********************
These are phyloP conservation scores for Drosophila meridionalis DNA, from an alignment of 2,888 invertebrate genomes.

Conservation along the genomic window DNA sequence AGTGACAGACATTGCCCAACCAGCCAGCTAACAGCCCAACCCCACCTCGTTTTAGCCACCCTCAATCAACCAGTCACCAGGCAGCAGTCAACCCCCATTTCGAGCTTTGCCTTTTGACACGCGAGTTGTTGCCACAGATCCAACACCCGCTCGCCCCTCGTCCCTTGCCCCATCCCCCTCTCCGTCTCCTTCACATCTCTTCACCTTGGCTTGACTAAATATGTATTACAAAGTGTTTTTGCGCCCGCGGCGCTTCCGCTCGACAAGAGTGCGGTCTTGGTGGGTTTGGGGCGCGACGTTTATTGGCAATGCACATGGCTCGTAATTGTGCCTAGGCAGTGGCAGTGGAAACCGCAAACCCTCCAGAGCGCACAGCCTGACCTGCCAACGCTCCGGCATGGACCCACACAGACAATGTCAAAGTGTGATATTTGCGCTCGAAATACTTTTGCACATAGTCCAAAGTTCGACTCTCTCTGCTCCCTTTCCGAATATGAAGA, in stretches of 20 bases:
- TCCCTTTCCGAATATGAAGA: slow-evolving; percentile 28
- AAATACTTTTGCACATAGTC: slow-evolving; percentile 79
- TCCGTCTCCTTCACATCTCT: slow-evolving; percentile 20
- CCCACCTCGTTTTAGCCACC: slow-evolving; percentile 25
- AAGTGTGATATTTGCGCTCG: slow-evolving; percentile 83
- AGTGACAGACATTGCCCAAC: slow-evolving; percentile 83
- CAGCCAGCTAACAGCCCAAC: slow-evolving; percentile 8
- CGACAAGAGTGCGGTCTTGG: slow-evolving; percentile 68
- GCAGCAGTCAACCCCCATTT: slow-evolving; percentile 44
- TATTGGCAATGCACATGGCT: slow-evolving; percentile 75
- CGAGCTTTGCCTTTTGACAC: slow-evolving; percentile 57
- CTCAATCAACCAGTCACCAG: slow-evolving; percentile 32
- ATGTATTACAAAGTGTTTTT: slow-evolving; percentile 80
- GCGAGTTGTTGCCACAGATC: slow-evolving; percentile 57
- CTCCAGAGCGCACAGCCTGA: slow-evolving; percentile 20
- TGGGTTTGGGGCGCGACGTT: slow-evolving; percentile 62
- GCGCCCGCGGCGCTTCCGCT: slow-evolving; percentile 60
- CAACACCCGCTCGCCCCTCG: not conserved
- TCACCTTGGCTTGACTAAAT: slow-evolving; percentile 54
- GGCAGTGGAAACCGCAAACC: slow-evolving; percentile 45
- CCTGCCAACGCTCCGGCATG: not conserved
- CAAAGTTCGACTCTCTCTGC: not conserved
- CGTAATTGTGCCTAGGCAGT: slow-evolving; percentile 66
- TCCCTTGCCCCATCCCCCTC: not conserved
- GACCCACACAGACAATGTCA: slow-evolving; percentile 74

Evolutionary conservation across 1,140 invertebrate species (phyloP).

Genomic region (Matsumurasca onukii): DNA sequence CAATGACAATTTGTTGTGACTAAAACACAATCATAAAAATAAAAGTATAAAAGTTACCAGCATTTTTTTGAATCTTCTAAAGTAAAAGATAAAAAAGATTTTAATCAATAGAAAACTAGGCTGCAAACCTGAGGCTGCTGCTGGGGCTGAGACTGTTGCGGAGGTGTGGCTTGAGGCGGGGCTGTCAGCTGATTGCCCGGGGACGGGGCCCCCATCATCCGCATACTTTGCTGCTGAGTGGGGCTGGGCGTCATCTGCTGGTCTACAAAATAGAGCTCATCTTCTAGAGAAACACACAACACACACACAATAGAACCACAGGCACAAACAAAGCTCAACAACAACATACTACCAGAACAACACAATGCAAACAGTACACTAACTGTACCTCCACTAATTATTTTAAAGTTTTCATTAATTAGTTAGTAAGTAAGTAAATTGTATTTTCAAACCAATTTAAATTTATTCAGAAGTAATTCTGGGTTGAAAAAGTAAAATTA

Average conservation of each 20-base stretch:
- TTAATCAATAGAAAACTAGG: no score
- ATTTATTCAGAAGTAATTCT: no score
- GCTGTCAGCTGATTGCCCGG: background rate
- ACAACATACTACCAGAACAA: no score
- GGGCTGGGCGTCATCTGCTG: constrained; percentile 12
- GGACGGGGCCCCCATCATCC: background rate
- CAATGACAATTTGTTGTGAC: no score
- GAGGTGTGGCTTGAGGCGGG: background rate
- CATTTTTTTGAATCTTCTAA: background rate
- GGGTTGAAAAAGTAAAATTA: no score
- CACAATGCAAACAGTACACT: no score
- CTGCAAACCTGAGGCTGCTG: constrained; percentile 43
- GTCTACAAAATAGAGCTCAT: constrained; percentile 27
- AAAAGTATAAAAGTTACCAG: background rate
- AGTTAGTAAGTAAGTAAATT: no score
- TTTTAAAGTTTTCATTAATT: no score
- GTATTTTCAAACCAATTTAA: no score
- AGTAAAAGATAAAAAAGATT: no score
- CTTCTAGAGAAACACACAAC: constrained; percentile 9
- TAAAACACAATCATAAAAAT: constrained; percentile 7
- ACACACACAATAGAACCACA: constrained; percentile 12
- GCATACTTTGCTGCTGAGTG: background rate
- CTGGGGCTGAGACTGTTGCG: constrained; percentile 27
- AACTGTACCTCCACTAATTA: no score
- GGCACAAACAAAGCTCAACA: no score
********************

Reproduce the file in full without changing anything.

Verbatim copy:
These are phyloP conservation scores for Drosophila meridionalis DNA, from an alignment of 2,888 invertebrate genomes.

Conservation along the genomic window DNA sequence AGTGACAGACATTGCCCAACCAGCCAGCTAACAGCCCAACCCCACCTCGTTTTAGCCACCCTCAATCAACCAGTCACCAGGCAGCAGTCAACCCCCATTTCGAGCTTTGCCTTTTGACACGCGAGTTGTTGCCACAGATCCAACACCCGCTCGCCCCTCGTCCCTTGCCCCATCCCCCTCTCCGTCTCCTTCACATCTCTTCACCTTGGCTTGACTAAATATGTATTACAAAGTGTTTTTGCGCCCGCGGCGCTTCCGCTCGACAAGAGTGCGGTCTTGGTGGGTTTGGGGCGCGACGTTTATTGGCAATGCACATGGCTCGTAATTGTGCCTAGGCAGTGGCAGTGGAAACCGCAAACCCTCCAGAGCGCACAGCCTGACCTGCCAACGCTCCGGCATGGACCCACACAGACAATGTCAAAGTGTGATATTTGCGCTCGAAATACTTTTGCACATAGTCCAAAGTTCGACTCTCTCTGCTCCCTTTCCGAATATGAAGA, in stretches of 20 bases:
- TCCCTTTCCGAATATGAAGA: slow-evolving; percentile 28
- AAATACTTTTGCACATAGTC: slow-evolving; percentile 79
- TCCGTCTCCTTCACATCTCT: slow-evolving; percentile 20
- CCCACCTCGTTTTAGCCACC: slow-evolving; percentile 25
- AAGTGTGATATTTGCGCTCG: slow-evolving; percentile 83
- AGTGACAGACATTGCCCAAC: slow-evolving; percentile 83
- CAGCCAGCTAACAGCCCAAC: slow-evolving; percentile 8
- CGACAAGAGTGCGGTCTTGG: slow-evolving; percentile 68
- GCAGCAGTCAACCCCCATTT: slow-evolving; percentile 44
- TATTGGCAATGCACATGGCT: slow-evolving; percentile 75
- CGAGCTTTGCCTTTTGACAC: slow-evolving; percentile 57
- CTCAATCAACCAGTCACCAG: slow-evolving; percentile 32
- ATGTATTACAAAGTGTTTTT: slow-evolving; percentile 80
- GCGAGTTGTTGCCACAGATC: slow-evolving; percentile 57
- CTCCAGAGCGCACAGCCTGA: slow-evolving; percentile 20
- TGGGTTTGGGGCGCGACGTT: slow-evolving; percentile 62
- GCGCCCGCGGCGCTTCCGCT: slow-evolving; percentile 60
- CAACACCCGCTCGCCCCTCG: not conserved
- TCACCTTGGCTTGACTAAAT: slow-evolving; percentile 54
- GGCAGTGGAAACCGCAAACC: slow-evolving; percentile 45
- CCTGCCAACGCTCCGGCATG: not conserved
- CAAAGTTCGACTCTCTCTGC: not conserved
- CGTAATTGTGCCTAGGCAGT: slow-evolving; percentile 66
- TCCCTTGCCCCATCCCCCTC: not conserved
- GACCCACACAGACAATGTCA: slow-evolving; percentile 74

Evolutionary conservation across 1,140 invertebrate species (phyloP).

Genomic region (Matsumurasca onukii): DNA sequence CAATGACAATTTGTTGTGACTAAAACACAATCATAAAAATAAAAGTATAAAAGTTACCAGCATTTTTTTGAATCTTCTAAAGTAAAAGATAAAAAAGATTTTAATCAATAGAAAACTAGGCTGCAAACCTGAGGCTGCTGCTGGGGCTGAGACTGTTGCGGAGGTGTGGCTTGAGGCGGGGCTGTCAGCTGATTGCCCGGGGACGGGGCCCCCATCATCCGCATACTTTGCTGCTGAGTGGGGCTGGGCGTCATCTGCTGGTCTACAAAATAGAGCTCATCTTCTAGAGAAACACACAACACACACACAATAGAACCACAGGCACAAACAAAGCTCAACAACAACATACTACCAGAACAACACAATGCAAACAGTACACTAACTGTACCTCCACTAATTATTTTAAAGTTTTCATTAATTAGTTAGTAAGTAAGTAAATTGTATTTTCAAACCAATTTAAATTTATTCAGAAGTAATTCTGGGTTGAAAAAGTAAAATTA

Average conservation of each 20-base stretch:
- TTAATCAATAGAAAACTAGG: no score
- ATTTATTCAGAAGTAATTCT: no score
- GCTGTCAGCTGATTGCCCGG: background rate
- ACAACATACTACCAGAACAA: no score
- GGGCTGGGCGTCATCTGCTG: constrained; percentile 12
- GGACGGGGCCCCCATCATCC: background rate
- CAATGACAATTTGTTGTGAC: no score
- GAGGTGTGGCTTGAGGCGGG: background rate
- CATTTTTTTGAATCTTCTAA: background rate
- GGGTTGAAAAAGTAAAATTA: no score
- CACAATGCAAACAGTACACT: no score
- CTGCAAACCTGAGGCTGCTG: constrained; percentile 43
- GTCTACAAAATAGAGCTCAT: constrained; percentile 27
- AAAAGTATAAAAGTTACCAG: background rate
- AGTTAGTAAGTAAGTAAATT: no score
- TTTTAAAGTTTTCATTAATT: no score
- GTATTTTCAAACCAATTTAA: no score
- AGTAAAAGATAAAAAAGATT: no score
- CTTCTAGAGAAACACACAAC: constrained; percentile 9
- TAAAACACAATCATAAAAAT: constrained; percentile 7
- ACACACACAATAGAACCACA: constrained; percentile 12
- GCATACTTTGCTGCTGAGTG: background rate
- CTGGGGCTGAGACTGTTGCG: constrained; percentile 27
- AACTGTACCTCCACTAATTA: no score
- GGCACAAACAAAGCTCAACA: no score